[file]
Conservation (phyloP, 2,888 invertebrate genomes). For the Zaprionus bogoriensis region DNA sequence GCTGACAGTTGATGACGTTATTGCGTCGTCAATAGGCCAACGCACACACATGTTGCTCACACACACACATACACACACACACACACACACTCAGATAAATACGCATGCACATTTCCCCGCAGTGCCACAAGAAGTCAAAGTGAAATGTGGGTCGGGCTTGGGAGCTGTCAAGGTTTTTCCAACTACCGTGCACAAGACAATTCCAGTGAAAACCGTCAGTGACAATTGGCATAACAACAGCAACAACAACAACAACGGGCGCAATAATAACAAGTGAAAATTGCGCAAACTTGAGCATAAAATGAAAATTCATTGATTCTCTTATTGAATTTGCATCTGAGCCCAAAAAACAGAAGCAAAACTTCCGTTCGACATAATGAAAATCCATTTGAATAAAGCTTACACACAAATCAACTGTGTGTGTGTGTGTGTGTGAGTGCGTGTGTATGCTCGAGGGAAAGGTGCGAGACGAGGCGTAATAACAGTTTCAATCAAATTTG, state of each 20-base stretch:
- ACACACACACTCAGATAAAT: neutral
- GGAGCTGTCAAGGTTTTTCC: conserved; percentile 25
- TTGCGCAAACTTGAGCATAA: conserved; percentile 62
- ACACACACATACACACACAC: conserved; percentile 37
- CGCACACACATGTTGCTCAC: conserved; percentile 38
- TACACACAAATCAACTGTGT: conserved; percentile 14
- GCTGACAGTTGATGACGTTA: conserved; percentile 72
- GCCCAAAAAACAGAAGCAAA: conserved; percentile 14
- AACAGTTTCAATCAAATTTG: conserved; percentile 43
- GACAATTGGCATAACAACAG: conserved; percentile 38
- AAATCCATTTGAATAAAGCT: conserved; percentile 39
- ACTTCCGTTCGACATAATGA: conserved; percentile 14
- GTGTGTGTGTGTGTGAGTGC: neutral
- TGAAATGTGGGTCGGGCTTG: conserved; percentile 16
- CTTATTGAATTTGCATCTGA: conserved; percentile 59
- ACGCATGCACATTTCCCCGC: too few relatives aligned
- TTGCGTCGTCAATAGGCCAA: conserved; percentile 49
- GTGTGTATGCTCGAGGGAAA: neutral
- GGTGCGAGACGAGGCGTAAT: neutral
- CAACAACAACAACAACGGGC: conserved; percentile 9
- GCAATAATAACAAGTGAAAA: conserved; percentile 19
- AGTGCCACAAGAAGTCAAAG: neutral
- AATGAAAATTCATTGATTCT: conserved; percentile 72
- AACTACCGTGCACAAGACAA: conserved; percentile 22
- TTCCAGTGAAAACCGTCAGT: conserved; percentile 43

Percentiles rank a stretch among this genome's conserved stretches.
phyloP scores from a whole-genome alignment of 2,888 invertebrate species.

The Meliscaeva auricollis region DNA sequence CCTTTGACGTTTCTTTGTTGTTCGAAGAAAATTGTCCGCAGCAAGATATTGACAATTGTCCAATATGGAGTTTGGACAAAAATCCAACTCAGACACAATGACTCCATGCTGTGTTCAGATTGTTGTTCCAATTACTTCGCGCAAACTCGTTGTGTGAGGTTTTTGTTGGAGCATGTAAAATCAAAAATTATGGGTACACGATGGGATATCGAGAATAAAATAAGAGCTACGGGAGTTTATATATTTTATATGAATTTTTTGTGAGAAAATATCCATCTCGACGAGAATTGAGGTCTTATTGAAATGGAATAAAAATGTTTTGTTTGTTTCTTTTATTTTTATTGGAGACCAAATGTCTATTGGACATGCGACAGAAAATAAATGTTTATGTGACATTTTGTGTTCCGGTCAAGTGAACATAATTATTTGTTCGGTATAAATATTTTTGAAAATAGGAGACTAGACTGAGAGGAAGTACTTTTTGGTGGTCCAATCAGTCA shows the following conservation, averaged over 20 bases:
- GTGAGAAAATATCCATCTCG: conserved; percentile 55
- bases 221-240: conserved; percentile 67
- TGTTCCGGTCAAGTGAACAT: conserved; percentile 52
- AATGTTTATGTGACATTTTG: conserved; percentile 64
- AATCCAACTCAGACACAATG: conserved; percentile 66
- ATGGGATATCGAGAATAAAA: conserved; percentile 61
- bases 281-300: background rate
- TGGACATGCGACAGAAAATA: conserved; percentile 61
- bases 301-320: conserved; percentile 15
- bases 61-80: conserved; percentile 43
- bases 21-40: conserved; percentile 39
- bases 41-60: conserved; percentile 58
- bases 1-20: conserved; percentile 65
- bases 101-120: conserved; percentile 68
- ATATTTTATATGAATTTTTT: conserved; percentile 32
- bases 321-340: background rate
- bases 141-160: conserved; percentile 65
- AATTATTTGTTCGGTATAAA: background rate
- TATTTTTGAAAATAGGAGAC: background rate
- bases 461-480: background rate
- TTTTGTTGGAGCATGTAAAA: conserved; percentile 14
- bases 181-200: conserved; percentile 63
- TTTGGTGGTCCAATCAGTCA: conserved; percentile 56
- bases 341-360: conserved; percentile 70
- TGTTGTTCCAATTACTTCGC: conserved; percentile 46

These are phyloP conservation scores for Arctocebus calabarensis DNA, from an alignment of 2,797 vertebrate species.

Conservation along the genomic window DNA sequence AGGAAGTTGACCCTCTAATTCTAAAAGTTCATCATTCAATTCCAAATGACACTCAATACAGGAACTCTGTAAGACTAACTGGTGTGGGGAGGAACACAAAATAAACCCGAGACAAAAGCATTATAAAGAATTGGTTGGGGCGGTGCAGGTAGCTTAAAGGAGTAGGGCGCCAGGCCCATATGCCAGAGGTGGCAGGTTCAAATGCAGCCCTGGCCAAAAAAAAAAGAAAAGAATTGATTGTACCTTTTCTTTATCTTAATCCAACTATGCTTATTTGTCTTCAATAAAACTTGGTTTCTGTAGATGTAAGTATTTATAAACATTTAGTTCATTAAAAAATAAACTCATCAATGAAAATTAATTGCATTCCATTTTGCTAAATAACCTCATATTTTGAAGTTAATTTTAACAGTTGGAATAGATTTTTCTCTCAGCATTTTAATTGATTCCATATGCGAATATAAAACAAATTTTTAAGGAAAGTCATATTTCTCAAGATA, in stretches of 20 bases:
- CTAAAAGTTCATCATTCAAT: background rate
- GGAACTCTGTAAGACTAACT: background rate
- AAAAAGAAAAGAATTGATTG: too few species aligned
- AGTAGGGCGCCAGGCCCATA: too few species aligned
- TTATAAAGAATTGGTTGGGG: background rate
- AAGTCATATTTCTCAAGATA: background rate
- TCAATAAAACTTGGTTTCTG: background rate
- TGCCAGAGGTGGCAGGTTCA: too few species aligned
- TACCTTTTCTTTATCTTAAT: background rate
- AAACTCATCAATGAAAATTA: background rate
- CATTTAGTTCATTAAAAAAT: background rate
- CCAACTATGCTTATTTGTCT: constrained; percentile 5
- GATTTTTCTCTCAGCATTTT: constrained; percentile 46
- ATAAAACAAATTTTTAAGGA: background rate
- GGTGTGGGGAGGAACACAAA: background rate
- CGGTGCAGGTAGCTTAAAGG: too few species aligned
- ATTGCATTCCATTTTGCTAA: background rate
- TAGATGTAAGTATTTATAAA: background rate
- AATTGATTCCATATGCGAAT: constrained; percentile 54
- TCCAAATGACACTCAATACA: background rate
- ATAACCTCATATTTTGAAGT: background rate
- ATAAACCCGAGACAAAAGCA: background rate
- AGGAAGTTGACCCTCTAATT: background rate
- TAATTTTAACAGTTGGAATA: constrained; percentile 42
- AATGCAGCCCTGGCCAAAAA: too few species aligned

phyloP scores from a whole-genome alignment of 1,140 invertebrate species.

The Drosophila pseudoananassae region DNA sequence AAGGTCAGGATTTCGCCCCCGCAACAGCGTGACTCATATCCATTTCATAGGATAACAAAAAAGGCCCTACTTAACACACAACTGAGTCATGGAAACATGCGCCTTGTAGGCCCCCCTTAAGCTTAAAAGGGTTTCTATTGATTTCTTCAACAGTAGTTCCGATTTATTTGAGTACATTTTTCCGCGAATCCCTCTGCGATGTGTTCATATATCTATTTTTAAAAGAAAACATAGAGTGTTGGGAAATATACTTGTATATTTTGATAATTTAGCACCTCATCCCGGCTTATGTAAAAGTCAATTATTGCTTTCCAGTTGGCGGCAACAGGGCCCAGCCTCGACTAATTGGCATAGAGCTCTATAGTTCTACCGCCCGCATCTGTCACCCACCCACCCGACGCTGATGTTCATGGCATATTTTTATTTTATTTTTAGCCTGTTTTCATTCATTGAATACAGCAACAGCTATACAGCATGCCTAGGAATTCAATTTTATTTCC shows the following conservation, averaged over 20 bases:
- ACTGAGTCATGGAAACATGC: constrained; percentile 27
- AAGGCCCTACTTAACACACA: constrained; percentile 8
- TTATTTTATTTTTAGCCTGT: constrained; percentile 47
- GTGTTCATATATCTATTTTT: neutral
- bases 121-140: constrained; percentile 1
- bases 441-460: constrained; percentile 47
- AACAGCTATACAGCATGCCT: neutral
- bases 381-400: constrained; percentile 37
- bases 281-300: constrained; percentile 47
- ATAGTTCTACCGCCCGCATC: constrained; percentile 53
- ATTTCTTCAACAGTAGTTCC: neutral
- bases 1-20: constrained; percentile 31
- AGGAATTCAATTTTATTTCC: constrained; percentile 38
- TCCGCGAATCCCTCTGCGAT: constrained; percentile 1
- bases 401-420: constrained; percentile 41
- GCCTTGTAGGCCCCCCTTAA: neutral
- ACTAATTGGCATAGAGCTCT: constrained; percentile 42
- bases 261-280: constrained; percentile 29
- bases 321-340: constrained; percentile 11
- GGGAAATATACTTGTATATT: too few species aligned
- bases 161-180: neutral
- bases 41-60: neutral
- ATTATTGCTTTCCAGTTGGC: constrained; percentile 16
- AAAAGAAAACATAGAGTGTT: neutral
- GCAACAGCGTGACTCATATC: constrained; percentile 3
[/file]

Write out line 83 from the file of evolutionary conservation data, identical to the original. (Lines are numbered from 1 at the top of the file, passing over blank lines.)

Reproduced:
The Drosophila pseudoananassae region DNA sequence AAGGTCAGGATTTCGCCCCCGCAACAGCGTGACTCATATCCATTTCATAGGATAACAAAAAAGGCCCTACTTAACACACAACTGAGTCATGGAAACATGCGCCTTGTAGGCCCCCCTTAAGCTTAAAAGGGTTTCTATTGATTTCTTCAACAGTAGTTCCGATTTATTTGAGTACATTTTTCCGCGAATCCCTCTGCGATGTGTTCATATATCTATTTTTAAAAGAAAACATAGAGTGTTGGGAAATATACTTGTATATTTTGATAATTTAGCACCTCATCCCGGCTTATGTAAAAGTCAATTATTGCTTTCCAGTTGGCGGCAACAGGGCCCAGCCTCGACTAATTGGCATAGAGCTCTATAGTTCTACCGCCCGCATCTGTCACCCACCCACCCGACGCTGATGTTCATGGCATATTTTTATTTTATTTTTAGCCTGTTTTCATTCATTGAATACAGCAACAGCTATACAGCATGCCTAGGAATTCAATTTTATTTCC shows the following conservation, averaged over 20 bases: